The significance of NSE is limited in guidelines to poorly differentiated tumors but recent reports pointed to a possible prognostic role for this marker on progression-free survival, overall survival, as a marker of treatment outcome in well differentiated, advanced pancreatic neuroendocrine tumors pNET during everolimus treatment [ 34 ] and more recently as a prognostic marker in gastroenteroNETs. Although there are no data showing an absolute relationship between biomarker level and the degree of disease burden, higher levels are frequent in patients with metastasis, particularly in the liver.

In other words, circulating biomarkers may reflect the tumor burden. Circulating markers are useful for monitoring specific tumors by providing a surrogate endpoint: CgA for the majority of cases, pancreastatin for hepatic tumor load, and neurokinin A for serotonin-secreting tumors of the small bowel. In addition, CgA levels are reduced after hepatic resection or transplantation. Despite the fact that gastrinomas show high circulating CgA values even in the absence of liver metastasis, gastrin levels are generally proportional to tumor burden and highest gastrin levels are present in patients with metastatic disease.

In addition, gastrin seems higher in pancreatic compared to duodenal primary tumors, with no discernible difference between sporadic and multiple endocrine neoplasia MEN1 or Zollinger Ellison syndrome patients. When specific circulating biomarkers are elevated at the diagnosis in a patient there is indication to follow these over time.

If new signs and symptoms emerge, it is necessary to test for new paraneoplastic syndromes according to clinical presentation. All guidelines [Table 1] recommend the use of CgA for follow up in all NETs even though there is an absence of prospective studies supporting its use. CgA has been used in gastroenteric NETs as a predictive biomarker to identify patients most likely to have durable responses to long acting somatostatin analogue therapy. For CgA there is no universally accepted CgA assay and the different methodologies can lead to confusing results. Many physiological conditions as stress, pregnancy or exercise can increase circulating CgA levels and the same is true for many drugs and non-neuroendocrine diseases.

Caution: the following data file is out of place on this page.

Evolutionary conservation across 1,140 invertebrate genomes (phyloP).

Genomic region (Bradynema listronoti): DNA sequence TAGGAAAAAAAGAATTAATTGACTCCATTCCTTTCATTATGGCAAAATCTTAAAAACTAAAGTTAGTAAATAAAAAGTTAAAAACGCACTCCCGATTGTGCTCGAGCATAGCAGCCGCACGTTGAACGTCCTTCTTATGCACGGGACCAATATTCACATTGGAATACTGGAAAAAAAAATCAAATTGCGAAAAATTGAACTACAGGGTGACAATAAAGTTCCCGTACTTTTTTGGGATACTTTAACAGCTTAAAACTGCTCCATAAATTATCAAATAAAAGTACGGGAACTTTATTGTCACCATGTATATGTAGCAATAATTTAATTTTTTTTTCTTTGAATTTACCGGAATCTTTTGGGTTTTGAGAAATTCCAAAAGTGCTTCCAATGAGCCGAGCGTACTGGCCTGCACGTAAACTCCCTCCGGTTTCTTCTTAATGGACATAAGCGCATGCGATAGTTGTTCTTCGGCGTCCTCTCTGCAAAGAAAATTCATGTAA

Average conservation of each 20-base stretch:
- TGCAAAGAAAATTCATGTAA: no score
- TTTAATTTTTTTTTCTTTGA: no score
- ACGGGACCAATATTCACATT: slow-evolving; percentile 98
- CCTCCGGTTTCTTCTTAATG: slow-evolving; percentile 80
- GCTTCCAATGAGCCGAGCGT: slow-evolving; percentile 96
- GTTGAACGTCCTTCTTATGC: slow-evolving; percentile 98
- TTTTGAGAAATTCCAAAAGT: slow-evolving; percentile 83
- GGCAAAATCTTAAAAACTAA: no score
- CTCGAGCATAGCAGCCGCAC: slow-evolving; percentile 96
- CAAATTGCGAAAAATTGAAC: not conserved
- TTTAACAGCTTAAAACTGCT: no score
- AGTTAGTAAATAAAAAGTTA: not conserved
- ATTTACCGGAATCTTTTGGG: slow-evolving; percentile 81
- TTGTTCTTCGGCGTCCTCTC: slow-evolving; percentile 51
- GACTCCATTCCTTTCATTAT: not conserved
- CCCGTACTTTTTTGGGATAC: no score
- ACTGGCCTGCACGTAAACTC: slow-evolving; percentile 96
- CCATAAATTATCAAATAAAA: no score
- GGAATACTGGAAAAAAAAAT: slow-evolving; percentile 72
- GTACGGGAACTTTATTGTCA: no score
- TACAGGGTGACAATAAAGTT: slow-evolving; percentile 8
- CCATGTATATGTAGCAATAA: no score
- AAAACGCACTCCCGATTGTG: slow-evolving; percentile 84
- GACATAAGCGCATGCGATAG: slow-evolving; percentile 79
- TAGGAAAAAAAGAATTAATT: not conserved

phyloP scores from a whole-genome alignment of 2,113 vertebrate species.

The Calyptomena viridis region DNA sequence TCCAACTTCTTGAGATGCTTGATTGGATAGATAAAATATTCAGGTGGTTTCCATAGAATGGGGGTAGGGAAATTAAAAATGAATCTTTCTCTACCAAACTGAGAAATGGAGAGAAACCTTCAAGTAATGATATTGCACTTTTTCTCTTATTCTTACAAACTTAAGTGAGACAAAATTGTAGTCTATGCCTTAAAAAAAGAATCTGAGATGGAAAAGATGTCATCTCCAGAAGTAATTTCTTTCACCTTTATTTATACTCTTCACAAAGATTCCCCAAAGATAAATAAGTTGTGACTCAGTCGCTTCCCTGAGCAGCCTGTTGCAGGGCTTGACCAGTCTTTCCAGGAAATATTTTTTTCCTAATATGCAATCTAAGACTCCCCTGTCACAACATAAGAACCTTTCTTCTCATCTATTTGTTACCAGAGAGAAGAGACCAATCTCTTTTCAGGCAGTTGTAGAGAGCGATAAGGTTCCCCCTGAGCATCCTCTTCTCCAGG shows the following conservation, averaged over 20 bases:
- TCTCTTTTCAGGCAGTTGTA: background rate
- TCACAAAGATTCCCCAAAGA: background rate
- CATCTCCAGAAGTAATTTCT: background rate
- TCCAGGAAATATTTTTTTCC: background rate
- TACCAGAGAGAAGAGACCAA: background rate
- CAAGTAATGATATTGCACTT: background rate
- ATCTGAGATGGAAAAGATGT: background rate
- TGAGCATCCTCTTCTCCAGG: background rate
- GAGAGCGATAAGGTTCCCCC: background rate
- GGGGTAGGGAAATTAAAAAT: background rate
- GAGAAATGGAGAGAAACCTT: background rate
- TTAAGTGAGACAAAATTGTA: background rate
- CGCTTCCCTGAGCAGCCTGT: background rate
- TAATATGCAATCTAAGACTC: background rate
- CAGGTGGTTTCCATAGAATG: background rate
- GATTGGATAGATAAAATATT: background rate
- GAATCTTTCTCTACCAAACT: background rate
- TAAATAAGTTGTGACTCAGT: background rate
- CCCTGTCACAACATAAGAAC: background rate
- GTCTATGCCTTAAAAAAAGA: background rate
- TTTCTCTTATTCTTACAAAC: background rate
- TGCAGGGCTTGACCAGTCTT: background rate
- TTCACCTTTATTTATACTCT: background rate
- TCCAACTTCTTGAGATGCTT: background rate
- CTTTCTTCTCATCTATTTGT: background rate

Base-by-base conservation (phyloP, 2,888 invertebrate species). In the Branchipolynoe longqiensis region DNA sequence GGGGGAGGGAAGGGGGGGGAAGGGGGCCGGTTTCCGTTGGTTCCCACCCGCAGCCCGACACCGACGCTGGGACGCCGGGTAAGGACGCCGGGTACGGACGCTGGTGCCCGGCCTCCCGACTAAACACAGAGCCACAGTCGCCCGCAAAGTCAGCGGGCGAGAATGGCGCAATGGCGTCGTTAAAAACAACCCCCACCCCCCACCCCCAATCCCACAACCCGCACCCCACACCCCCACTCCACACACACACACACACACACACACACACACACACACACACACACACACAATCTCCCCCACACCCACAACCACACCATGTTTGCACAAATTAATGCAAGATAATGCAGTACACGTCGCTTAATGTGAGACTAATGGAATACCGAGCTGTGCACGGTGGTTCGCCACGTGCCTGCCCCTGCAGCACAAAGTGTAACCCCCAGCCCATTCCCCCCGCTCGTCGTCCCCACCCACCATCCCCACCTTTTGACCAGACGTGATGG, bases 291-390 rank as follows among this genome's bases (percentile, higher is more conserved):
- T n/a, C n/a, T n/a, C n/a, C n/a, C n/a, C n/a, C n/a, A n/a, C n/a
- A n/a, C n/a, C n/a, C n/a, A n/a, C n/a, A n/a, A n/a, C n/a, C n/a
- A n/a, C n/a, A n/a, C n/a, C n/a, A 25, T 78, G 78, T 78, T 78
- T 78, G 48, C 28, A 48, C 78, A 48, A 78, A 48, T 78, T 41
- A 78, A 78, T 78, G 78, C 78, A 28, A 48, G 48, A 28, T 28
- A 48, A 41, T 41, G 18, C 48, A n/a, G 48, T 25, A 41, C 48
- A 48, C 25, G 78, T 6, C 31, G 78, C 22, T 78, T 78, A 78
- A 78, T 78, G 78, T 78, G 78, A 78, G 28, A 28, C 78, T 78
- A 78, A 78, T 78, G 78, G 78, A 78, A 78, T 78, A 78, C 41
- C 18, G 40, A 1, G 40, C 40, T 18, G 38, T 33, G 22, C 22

U-5HIAA measurements also have inherent pitfalls since they require a 24 h urine collection and are subject to interference by dietary habits. Pitfalls and bottlenecks and possible remedies for circulating chromogranin A and gastrin interpretation.

Review ARTICLE

The identification of effective biomarkers in patients with NETs is a high priority. Unfortunately current universal circulating biomarkers are not able to provide this standard and, in particular, the role of CgA in the diagnosis of neuroendocrine tumors is decreasing. The principal limitation in the measurement of circulating CgA is the absence of a gold standard assay and wide variability of results from different kits and laboratories.

In addition, false positive results are reported as a result of other neoplasia prostate and breast cancer and hepatocellular carcinoma and common conditions kidney, liver or heart failure, chronic gastritis, inflammatory bowel disease, PPI use, essential hypertension and physical stress. In addition, the current biomarkers used for gastroenteropancreatic NETs are inadequate for bronchopulmonary NETs and vice versa.

For these reasons, a multianalyte approach would likely be more effective compared to a monoanalyte circulating biomarker.


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NETest is a PCR-based, transcript signature that is based on correlating and normalizing multiple sets of variables that represent gene clusters specific to NETs and their biological behavior. The use of this blood-based test is proposed to facilitate early detection of disease recurrence and to predict therapeutic efficacy. MAAAs and NETest in particular may improve diagnostic accuracy and offer better interdisciplinary perspective than single analyte testing. Recently, several novel biomarkers for NETs have been developed using an integration of genomics and technology platforms.